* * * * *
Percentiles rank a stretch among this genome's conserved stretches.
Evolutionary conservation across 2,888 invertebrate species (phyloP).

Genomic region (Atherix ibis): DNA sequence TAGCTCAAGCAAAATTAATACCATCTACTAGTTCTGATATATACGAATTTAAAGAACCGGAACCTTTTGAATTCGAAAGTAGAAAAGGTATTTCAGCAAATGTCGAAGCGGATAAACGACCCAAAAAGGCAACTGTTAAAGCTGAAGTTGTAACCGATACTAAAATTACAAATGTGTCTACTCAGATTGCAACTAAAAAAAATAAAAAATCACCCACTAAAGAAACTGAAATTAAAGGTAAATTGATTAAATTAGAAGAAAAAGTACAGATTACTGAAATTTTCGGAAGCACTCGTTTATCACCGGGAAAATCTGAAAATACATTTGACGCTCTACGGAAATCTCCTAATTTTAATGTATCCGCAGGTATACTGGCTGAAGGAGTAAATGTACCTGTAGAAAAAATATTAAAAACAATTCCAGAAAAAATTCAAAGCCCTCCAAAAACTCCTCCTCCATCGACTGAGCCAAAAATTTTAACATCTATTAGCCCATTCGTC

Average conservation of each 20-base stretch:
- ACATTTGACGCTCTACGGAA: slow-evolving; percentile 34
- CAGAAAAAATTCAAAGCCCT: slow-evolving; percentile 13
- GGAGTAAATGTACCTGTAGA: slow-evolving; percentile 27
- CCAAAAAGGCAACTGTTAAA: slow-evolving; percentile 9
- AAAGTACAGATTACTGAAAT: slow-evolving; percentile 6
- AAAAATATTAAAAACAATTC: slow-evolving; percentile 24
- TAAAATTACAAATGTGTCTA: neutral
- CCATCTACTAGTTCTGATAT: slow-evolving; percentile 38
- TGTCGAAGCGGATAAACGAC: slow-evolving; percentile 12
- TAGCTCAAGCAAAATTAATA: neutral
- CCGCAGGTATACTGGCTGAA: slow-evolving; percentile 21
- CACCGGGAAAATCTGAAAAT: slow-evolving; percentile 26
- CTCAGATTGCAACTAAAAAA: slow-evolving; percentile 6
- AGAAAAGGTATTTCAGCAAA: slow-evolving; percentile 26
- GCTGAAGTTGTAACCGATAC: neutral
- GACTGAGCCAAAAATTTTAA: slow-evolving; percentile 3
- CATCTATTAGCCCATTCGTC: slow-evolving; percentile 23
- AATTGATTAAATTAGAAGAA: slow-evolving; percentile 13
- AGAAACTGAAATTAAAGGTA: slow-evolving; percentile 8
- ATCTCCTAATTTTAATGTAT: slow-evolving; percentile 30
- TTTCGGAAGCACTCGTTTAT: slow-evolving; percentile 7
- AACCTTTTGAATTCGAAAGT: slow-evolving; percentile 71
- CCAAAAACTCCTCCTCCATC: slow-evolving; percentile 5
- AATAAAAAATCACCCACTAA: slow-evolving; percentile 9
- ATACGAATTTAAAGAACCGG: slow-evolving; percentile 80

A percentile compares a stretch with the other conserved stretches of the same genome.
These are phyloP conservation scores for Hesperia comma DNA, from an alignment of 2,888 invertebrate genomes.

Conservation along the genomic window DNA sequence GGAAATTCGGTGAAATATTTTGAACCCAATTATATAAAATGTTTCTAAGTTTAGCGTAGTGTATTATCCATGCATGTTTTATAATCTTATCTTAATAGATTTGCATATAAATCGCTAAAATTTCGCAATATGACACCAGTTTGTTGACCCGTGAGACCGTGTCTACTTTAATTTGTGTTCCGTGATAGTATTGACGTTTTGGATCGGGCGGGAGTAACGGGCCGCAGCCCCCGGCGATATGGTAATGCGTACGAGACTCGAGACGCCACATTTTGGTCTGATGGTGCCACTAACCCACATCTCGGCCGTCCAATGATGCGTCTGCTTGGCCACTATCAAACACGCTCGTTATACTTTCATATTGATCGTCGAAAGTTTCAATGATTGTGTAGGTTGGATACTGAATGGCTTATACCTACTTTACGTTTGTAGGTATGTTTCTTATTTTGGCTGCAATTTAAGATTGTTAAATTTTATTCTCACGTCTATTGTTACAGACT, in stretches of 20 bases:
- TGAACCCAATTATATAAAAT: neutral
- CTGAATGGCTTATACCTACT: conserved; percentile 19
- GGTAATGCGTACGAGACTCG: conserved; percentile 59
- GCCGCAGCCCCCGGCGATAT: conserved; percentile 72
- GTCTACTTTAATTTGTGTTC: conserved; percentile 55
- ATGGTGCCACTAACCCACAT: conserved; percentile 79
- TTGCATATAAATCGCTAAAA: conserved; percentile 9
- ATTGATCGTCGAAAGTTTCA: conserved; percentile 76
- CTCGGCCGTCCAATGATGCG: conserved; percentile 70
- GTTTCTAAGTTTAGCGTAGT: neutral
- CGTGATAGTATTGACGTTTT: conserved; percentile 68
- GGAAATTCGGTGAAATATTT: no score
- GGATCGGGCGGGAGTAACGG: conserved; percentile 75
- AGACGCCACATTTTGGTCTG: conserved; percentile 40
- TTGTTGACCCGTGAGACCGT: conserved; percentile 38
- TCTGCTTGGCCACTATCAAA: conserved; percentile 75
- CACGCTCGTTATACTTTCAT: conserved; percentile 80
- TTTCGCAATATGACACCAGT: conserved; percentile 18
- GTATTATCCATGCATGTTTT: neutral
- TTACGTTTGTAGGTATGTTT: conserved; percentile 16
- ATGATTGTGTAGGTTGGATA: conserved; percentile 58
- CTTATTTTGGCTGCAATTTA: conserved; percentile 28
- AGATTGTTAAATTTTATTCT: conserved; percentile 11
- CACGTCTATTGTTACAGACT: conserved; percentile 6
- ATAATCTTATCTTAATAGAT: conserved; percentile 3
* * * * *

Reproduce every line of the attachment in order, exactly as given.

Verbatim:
Percentiles rank a stretch among this genome's conserved stretches.
Evolutionary conservation across 2,888 invertebrate species (phyloP).

Genomic region (Atherix ibis): DNA sequence TAGCTCAAGCAAAATTAATACCATCTACTAGTTCTGATATATACGAATTTAAAGAACCGGAACCTTTTGAATTCGAAAGTAGAAAAGGTATTTCAGCAAATGTCGAAGCGGATAAACGACCCAAAAAGGCAACTGTTAAAGCTGAAGTTGTAACCGATACTAAAATTACAAATGTGTCTACTCAGATTGCAACTAAAAAAAATAAAAAATCACCCACTAAAGAAACTGAAATTAAAGGTAAATTGATTAAATTAGAAGAAAAAGTACAGATTACTGAAATTTTCGGAAGCACTCGTTTATCACCGGGAAAATCTGAAAATACATTTGACGCTCTACGGAAATCTCCTAATTTTAATGTATCCGCAGGTATACTGGCTGAAGGAGTAAATGTACCTGTAGAAAAAATATTAAAAACAATTCCAGAAAAAATTCAAAGCCCTCCAAAAACTCCTCCTCCATCGACTGAGCCAAAAATTTTAACATCTATTAGCCCATTCGTC

Average conservation of each 20-base stretch:
- ACATTTGACGCTCTACGGAA: slow-evolving; percentile 34
- CAGAAAAAATTCAAAGCCCT: slow-evolving; percentile 13
- GGAGTAAATGTACCTGTAGA: slow-evolving; percentile 27
- CCAAAAAGGCAACTGTTAAA: slow-evolving; percentile 9
- AAAGTACAGATTACTGAAAT: slow-evolving; percentile 6
- AAAAATATTAAAAACAATTC: slow-evolving; percentile 24
- TAAAATTACAAATGTGTCTA: neutral
- CCATCTACTAGTTCTGATAT: slow-evolving; percentile 38
- TGTCGAAGCGGATAAACGAC: slow-evolving; percentile 12
- TAGCTCAAGCAAAATTAATA: neutral
- CCGCAGGTATACTGGCTGAA: slow-evolving; percentile 21
- CACCGGGAAAATCTGAAAAT: slow-evolving; percentile 26
- CTCAGATTGCAACTAAAAAA: slow-evolving; percentile 6
- AGAAAAGGTATTTCAGCAAA: slow-evolving; percentile 26
- GCTGAAGTTGTAACCGATAC: neutral
- GACTGAGCCAAAAATTTTAA: slow-evolving; percentile 3
- CATCTATTAGCCCATTCGTC: slow-evolving; percentile 23
- AATTGATTAAATTAGAAGAA: slow-evolving; percentile 13
- AGAAACTGAAATTAAAGGTA: slow-evolving; percentile 8
- ATCTCCTAATTTTAATGTAT: slow-evolving; percentile 30
- TTTCGGAAGCACTCGTTTAT: slow-evolving; percentile 7
- AACCTTTTGAATTCGAAAGT: slow-evolving; percentile 71
- CCAAAAACTCCTCCTCCATC: slow-evolving; percentile 5
- AATAAAAAATCACCCACTAA: slow-evolving; percentile 9
- ATACGAATTTAAAGAACCGG: slow-evolving; percentile 80

A percentile compares a stretch with the other conserved stretches of the same genome.
These are phyloP conservation scores for Hesperia comma DNA, from an alignment of 2,888 invertebrate genomes.

Conservation along the genomic window DNA sequence GGAAATTCGGTGAAATATTTTGAACCCAATTATATAAAATGTTTCTAAGTTTAGCGTAGTGTATTATCCATGCATGTTTTATAATCTTATCTTAATAGATTTGCATATAAATCGCTAAAATTTCGCAATATGACACCAGTTTGTTGACCCGTGAGACCGTGTCTACTTTAATTTGTGTTCCGTGATAGTATTGACGTTTTGGATCGGGCGGGAGTAACGGGCCGCAGCCCCCGGCGATATGGTAATGCGTACGAGACTCGAGACGCCACATTTTGGTCTGATGGTGCCACTAACCCACATCTCGGCCGTCCAATGATGCGTCTGCTTGGCCACTATCAAACACGCTCGTTATACTTTCATATTGATCGTCGAAAGTTTCAATGATTGTGTAGGTTGGATACTGAATGGCTTATACCTACTTTACGTTTGTAGGTATGTTTCTTATTTTGGCTGCAATTTAAGATTGTTAAATTTTATTCTCACGTCTATTGTTACAGACT, in stretches of 20 bases:
- TGAACCCAATTATATAAAAT: neutral
- CTGAATGGCTTATACCTACT: conserved; percentile 19
- GGTAATGCGTACGAGACTCG: conserved; percentile 59
- GCCGCAGCCCCCGGCGATAT: conserved; percentile 72
- GTCTACTTTAATTTGTGTTC: conserved; percentile 55
- ATGGTGCCACTAACCCACAT: conserved; percentile 79
- TTGCATATAAATCGCTAAAA: conserved; percentile 9
- ATTGATCGTCGAAAGTTTCA: conserved; percentile 76
- CTCGGCCGTCCAATGATGCG: conserved; percentile 70
- GTTTCTAAGTTTAGCGTAGT: neutral
- CGTGATAGTATTGACGTTTT: conserved; percentile 68
- GGAAATTCGGTGAAATATTT: no score
- GGATCGGGCGGGAGTAACGG: conserved; percentile 75
- AGACGCCACATTTTGGTCTG: conserved; percentile 40
- TTGTTGACCCGTGAGACCGT: conserved; percentile 38
- TCTGCTTGGCCACTATCAAA: conserved; percentile 75
- CACGCTCGTTATACTTTCAT: conserved; percentile 80
- TTTCGCAATATGACACCAGT: conserved; percentile 18
- GTATTATCCATGCATGTTTT: neutral
- TTACGTTTGTAGGTATGTTT: conserved; percentile 16
- ATGATTGTGTAGGTTGGATA: conserved; percentile 58
- CTTATTTTGGCTGCAATTTA: conserved; percentile 28
- AGATTGTTAAATTTTATTCT: conserved; percentile 11
- CACGTCTATTGTTACAGACT: conserved; percentile 6
- ATAATCTTATCTTAATAGAT: conserved; percentile 3